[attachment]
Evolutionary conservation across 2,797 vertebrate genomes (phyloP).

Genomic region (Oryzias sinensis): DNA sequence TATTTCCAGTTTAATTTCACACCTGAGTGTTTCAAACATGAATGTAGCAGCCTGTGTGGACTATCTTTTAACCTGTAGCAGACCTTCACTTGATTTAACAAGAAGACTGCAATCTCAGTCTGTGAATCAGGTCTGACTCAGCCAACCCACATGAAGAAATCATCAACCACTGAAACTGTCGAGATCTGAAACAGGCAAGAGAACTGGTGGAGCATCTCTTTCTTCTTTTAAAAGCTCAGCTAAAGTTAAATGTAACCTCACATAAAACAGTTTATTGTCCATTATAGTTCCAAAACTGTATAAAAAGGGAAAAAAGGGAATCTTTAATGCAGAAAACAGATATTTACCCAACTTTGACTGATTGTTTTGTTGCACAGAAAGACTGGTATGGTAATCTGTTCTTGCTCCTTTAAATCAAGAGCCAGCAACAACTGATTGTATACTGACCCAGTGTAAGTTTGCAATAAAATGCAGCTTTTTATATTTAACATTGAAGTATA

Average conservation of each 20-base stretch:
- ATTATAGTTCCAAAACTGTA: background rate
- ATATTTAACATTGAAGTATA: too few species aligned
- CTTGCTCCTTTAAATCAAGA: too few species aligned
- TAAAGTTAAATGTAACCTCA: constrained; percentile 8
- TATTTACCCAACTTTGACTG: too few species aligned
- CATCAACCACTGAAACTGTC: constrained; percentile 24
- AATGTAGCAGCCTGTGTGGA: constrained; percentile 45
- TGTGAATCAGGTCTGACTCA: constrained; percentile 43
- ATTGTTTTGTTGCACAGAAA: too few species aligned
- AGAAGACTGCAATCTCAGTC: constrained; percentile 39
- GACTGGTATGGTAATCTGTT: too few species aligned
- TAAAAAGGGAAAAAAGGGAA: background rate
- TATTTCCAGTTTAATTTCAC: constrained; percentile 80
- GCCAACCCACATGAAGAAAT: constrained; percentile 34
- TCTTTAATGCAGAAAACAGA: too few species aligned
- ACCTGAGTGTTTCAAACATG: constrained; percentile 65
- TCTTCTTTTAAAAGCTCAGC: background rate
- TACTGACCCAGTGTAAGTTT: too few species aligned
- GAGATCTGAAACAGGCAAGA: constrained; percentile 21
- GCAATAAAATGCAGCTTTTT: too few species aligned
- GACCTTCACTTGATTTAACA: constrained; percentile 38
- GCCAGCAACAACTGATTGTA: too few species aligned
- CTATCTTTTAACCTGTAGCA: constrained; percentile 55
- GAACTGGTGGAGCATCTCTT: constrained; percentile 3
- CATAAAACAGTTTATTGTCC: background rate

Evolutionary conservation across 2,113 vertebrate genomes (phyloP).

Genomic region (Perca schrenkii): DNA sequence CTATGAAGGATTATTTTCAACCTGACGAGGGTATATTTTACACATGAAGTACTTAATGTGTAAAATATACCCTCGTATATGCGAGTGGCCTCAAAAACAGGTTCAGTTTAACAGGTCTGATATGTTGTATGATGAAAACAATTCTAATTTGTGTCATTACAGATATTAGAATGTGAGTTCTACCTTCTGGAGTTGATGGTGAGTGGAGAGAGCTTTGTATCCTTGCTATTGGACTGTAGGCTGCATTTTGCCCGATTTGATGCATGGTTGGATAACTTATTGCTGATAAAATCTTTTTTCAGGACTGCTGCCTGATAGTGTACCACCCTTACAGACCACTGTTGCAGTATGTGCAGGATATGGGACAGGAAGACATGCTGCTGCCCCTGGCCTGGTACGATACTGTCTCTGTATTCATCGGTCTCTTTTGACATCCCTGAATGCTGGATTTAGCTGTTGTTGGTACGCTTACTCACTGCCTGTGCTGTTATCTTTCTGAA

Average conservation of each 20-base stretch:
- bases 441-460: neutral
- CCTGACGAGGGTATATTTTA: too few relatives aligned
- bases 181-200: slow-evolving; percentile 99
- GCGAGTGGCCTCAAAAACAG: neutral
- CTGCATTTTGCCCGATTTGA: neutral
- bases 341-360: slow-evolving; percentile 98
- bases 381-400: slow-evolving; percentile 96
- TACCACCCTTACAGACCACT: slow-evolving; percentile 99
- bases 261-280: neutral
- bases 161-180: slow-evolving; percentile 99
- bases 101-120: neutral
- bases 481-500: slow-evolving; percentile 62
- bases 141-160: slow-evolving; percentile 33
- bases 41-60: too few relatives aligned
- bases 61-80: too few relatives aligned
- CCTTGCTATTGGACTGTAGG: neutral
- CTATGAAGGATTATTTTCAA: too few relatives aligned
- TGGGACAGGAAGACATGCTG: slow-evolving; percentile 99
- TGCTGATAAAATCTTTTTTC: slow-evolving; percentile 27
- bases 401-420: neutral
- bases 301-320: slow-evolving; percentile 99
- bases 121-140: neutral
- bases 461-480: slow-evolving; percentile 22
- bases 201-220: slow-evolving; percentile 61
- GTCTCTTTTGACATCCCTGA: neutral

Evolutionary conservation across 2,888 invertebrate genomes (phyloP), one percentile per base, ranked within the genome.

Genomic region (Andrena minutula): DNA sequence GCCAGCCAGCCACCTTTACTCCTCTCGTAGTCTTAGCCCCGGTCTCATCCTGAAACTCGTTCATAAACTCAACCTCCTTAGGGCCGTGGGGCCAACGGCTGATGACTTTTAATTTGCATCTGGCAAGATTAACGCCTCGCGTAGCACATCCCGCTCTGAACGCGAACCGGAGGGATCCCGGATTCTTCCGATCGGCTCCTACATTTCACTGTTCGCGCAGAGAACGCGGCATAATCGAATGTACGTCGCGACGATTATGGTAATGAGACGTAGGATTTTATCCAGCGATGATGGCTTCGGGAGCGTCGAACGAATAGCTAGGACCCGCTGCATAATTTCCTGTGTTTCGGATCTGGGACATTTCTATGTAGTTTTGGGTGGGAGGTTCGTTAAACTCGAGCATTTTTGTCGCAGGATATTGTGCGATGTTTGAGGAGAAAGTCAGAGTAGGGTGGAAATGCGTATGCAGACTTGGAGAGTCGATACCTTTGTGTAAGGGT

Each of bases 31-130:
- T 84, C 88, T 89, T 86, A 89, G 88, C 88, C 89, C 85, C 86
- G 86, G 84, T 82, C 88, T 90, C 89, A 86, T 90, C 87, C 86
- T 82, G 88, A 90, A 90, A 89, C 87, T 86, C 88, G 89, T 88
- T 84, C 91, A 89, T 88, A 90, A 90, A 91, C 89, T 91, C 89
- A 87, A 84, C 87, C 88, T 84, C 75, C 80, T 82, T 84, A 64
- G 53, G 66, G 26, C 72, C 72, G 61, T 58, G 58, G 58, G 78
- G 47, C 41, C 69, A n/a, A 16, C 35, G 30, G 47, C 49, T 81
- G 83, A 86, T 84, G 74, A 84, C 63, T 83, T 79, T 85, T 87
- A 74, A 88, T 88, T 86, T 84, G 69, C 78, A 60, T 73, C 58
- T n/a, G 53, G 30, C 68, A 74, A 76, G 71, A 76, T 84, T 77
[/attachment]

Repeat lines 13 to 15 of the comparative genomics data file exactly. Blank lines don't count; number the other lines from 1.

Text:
- AGAAGACTGCAATCTCAGTC: constrained; percentile 39
- GACTGGTATGGTAATCTGTT: too few species aligned
- TAAAAAGGGAAAAAAGGGAA: background rate